October 29, 2001

Texas Baptists' top 10 tunes are rich in history
By William Reynolds
Southwestern Seminary

Click on the hymns listed to read their histories:
Amazing Grace
How Great Thou Art
Because He Lives
The Old Rugged Cross
What a Friend We Have in Jesus
Victory in Jesus
Holy, Holy, Holy
Great is Thy Faithfulness
Blessed Assurance
To God be the Glory
It is Well with My Soul

Amazing Grace
___Amazing grace, how sweet the sound
___That saved a wretch like me;
___I once was lost, but now am found,
___Was blind but now I see.
___John Newton wrote these lines in the 1770s. We do not know the date or circumstances, but we do know that the hymn of six stanzas was first published in 1779, in "Olney Hymns." It was one of 281 hymns Newton contributed to this collection; 67 were by Newton's friend William Cowper.
___We si
ng Newton's hymn today to an anonymous tune that first appeared with another text in a tune book published in Cincinnati, Ohio, in 1829. Six years later, named New Britain and first set to Newton's hymn, it was published in William Walker's "Southern Harmony," an oblong shape-note tune book. Walker, a Baptist singing-school teacher, lived in Spartanburg, S.C.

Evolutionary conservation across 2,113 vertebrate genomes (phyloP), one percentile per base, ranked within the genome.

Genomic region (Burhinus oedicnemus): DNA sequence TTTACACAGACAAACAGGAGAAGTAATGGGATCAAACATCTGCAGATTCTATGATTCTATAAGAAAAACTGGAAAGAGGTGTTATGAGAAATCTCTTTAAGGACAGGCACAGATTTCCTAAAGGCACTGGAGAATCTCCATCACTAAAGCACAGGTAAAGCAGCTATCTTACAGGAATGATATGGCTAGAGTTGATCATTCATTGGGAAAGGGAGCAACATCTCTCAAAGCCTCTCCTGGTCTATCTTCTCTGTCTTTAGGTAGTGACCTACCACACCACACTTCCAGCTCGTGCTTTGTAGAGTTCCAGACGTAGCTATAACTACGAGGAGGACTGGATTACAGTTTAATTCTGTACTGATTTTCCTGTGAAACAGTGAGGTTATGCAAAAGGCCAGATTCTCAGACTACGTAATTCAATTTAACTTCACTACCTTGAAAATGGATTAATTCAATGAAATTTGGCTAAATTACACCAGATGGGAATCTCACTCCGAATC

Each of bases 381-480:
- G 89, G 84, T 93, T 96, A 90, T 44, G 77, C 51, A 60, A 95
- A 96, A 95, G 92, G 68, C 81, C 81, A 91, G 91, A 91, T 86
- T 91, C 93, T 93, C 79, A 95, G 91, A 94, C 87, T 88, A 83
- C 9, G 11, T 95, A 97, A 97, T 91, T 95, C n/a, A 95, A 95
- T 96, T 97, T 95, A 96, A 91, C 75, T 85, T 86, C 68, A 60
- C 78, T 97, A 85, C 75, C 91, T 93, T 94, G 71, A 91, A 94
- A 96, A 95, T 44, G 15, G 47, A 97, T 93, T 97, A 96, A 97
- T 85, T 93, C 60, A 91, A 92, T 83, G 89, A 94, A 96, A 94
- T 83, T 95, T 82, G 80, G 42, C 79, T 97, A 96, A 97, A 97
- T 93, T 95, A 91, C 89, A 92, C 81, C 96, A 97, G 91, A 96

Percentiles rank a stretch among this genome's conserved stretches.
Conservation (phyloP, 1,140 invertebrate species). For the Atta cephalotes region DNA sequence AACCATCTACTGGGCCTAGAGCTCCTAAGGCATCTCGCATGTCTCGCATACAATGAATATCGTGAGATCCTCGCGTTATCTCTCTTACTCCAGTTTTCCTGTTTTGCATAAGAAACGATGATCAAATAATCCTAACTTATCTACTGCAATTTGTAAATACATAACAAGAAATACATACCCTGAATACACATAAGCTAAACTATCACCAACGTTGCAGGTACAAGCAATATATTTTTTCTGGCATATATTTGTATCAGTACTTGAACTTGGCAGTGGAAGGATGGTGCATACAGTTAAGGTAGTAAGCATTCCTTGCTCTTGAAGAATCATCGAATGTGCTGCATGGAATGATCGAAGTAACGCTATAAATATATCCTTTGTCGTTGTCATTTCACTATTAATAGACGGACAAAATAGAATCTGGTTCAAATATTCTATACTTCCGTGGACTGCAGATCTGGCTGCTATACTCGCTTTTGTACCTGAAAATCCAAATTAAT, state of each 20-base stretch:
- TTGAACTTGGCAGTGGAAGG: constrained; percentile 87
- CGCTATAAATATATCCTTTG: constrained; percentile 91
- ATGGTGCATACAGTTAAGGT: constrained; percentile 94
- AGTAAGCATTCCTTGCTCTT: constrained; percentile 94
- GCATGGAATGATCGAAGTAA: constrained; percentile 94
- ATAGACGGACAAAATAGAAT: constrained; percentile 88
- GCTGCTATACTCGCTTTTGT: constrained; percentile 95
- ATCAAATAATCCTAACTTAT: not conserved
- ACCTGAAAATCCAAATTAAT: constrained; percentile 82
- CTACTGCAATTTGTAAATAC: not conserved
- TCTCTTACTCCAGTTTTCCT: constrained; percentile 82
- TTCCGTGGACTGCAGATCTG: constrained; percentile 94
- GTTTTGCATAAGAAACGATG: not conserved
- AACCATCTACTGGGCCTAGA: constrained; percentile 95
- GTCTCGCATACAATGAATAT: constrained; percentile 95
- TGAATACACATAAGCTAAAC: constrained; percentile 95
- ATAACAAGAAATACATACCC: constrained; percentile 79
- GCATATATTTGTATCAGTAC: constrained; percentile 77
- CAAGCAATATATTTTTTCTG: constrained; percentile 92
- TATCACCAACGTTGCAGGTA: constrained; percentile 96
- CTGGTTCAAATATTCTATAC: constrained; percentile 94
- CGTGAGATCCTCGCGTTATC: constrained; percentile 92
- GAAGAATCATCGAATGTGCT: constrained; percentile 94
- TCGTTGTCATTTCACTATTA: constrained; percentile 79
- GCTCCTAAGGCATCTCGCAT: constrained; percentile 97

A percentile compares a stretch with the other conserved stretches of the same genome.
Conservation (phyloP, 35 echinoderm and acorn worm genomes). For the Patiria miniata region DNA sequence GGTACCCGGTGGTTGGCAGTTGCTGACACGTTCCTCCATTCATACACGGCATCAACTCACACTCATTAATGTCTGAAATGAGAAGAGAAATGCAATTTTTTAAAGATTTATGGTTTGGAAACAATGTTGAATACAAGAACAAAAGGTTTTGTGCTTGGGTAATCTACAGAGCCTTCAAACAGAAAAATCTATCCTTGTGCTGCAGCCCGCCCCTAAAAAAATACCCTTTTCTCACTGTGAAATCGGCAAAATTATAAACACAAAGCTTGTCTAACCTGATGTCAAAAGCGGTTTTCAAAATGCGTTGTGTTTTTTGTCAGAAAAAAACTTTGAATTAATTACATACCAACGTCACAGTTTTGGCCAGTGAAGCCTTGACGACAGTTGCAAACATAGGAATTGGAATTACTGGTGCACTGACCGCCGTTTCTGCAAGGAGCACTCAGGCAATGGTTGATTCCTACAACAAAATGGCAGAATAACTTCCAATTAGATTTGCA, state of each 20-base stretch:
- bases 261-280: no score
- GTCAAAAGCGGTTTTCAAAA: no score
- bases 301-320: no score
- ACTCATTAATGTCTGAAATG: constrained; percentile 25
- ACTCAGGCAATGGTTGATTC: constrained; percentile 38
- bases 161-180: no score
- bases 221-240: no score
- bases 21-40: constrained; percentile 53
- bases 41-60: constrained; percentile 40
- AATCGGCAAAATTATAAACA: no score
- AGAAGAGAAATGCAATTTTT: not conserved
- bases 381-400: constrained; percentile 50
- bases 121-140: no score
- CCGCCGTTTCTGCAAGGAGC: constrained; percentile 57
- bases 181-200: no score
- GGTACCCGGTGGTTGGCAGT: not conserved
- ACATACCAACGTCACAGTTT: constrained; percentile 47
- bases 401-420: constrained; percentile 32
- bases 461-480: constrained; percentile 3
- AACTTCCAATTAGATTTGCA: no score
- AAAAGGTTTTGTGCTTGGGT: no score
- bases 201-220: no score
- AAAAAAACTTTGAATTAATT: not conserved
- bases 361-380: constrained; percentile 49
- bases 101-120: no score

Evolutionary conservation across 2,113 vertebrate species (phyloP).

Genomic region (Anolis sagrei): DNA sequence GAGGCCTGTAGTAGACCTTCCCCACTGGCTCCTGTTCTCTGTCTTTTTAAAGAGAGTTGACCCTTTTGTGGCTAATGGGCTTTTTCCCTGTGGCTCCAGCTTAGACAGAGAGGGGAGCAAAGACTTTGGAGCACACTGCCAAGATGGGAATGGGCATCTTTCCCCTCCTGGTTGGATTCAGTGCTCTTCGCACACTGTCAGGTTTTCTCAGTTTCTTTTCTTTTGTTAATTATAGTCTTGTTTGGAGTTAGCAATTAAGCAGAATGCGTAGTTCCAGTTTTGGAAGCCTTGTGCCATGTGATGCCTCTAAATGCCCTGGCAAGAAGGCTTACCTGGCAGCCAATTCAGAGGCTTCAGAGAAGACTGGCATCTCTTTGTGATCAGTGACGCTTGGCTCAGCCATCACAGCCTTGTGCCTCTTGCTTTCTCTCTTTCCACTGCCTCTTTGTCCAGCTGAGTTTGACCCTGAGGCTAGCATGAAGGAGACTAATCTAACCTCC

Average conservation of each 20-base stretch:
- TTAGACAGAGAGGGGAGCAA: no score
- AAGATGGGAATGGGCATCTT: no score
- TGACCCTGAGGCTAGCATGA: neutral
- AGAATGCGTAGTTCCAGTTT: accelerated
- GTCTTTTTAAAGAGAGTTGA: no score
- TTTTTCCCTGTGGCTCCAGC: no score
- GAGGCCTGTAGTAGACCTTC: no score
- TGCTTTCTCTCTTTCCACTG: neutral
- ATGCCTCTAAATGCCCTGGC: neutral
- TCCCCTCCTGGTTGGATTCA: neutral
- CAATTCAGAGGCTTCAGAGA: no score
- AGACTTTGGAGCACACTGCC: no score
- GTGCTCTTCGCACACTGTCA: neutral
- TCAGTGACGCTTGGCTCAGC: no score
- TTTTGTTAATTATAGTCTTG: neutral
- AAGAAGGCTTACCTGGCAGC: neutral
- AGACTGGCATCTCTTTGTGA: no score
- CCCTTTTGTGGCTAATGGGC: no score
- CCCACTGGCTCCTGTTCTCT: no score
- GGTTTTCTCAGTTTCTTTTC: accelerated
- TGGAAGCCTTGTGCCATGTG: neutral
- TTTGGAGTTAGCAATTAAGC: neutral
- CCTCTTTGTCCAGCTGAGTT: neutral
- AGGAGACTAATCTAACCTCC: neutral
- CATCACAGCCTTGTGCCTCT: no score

___Other such collections picked up this text and tune, and it became widely known by fasola singers who used such compilations as "The Sacred Harp," "Hesperian Harp," "The Social Harp" and others.
___More than 24 tunes have been published in the United States for "Amazing grace, how sweet the sound." Today New Britain has replaced them all, and the hymn has become an unofficial national hymn for America.
___The final stanza found in many hymnals today beginning, "When we've been there ten thousand years," is not by John Newton. It seems to be the final stanza of one version of the anonymous English folk hymn "Jerusalem, My Happy Home."
___The anonymous stanza first appeared with Newton's hymn in E.O. Excell's "Coronation Hymns" (Chicago, 1910), with the tune arranged by Excell. Excell's subsequent hymnals and the hymnals of Robert H. Coleman of Dallas exposed this hymn and tune in a remarkable way.
___In the 1940s and 1950s, folk singers emerged, singing in community groups, on campuses, on radio and in concert halls, and sacred folk songs were added to their repertoire. One of these sacred tunes was "Amazing Grace."
___In 1970, the hymn was included in Judy Collins' album "Whales and Nightingales," and in the CD of the Royal Scots Dragoon Guards, recorded with bagpipes and drums at Redford Barracks, Edinburgh, Scotland. Here was great exposure.
___Bill Moyers' 1990 telecast on public television titled "Amazing Grace" brought further exposure. So today, most recent hymnals include Newton's hymn and the anonymous stanza set to New Britain, and most of these credit the harmonization to E.O. Excell, the Chicago gospel singer and publisher who first put his name on this hymn tune arrangement 91 years ago.

How Great Thou Art
___O Lord my God! When I in awesome wonder
___Consider all the worlds thy hands have made,
___I see the stars, I hear the rolling thunder,
___Thy power throughout the universe displayed;
___Then sings my soul, my Savior God to thee;
___How great thou art, how great thou art!*